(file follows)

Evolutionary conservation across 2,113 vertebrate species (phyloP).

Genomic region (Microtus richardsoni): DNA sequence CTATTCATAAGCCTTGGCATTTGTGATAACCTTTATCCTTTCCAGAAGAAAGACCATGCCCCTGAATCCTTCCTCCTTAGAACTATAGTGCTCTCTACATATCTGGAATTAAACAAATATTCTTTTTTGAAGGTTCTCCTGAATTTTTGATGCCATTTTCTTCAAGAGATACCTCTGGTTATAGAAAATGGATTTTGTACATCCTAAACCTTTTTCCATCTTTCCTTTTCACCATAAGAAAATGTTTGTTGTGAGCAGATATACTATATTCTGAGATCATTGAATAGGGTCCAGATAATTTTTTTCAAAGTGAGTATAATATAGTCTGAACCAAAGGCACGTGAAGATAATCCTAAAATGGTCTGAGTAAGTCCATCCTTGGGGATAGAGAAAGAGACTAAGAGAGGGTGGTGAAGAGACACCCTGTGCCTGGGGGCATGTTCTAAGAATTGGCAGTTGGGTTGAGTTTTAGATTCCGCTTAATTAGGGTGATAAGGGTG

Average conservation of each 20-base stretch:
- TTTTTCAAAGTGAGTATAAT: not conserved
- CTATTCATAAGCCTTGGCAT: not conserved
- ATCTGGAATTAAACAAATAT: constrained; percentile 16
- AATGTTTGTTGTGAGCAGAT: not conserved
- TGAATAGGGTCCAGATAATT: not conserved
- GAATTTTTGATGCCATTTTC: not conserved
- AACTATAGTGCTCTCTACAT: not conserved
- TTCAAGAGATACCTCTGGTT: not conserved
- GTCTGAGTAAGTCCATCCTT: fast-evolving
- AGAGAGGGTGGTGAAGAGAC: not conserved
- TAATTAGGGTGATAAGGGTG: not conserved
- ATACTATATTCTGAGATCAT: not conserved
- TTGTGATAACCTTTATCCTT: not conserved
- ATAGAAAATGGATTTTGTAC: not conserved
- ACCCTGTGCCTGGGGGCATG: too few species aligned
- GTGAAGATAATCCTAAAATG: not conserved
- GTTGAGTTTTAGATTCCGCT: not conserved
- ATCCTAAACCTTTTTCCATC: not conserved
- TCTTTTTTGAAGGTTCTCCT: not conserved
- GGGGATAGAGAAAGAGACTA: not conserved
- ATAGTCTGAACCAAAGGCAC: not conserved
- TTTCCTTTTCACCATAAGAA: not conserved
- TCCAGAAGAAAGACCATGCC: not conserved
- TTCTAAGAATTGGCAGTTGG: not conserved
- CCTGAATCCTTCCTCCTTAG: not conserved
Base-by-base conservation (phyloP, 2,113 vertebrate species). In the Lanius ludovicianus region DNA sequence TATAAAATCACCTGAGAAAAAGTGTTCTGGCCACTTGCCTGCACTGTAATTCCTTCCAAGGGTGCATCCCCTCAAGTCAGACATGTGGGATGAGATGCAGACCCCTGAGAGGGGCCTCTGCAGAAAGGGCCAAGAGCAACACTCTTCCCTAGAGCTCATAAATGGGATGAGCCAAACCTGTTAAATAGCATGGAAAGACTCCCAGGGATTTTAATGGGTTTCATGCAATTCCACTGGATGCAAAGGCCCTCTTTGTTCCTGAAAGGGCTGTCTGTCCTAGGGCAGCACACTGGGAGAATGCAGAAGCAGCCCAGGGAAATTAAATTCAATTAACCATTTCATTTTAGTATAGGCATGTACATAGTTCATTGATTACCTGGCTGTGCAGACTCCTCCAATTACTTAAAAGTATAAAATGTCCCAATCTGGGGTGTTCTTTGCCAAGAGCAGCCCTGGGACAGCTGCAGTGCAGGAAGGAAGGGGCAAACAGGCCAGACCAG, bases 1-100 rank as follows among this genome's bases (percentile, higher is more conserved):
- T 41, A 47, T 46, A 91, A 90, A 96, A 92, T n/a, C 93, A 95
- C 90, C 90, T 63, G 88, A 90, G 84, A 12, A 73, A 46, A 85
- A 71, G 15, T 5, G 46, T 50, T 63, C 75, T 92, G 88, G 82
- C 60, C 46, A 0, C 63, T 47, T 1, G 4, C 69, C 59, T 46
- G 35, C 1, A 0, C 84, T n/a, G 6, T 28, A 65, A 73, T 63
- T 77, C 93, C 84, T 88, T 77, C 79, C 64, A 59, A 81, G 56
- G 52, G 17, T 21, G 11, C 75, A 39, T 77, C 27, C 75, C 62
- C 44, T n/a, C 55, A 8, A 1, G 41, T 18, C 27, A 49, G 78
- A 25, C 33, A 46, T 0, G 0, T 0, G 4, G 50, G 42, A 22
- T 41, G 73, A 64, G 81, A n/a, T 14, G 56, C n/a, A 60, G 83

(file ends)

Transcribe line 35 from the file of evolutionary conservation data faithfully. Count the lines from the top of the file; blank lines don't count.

- T 77, C 93, C 84, T 88, T 77, C 79, C 64, A 59, A 81, G 56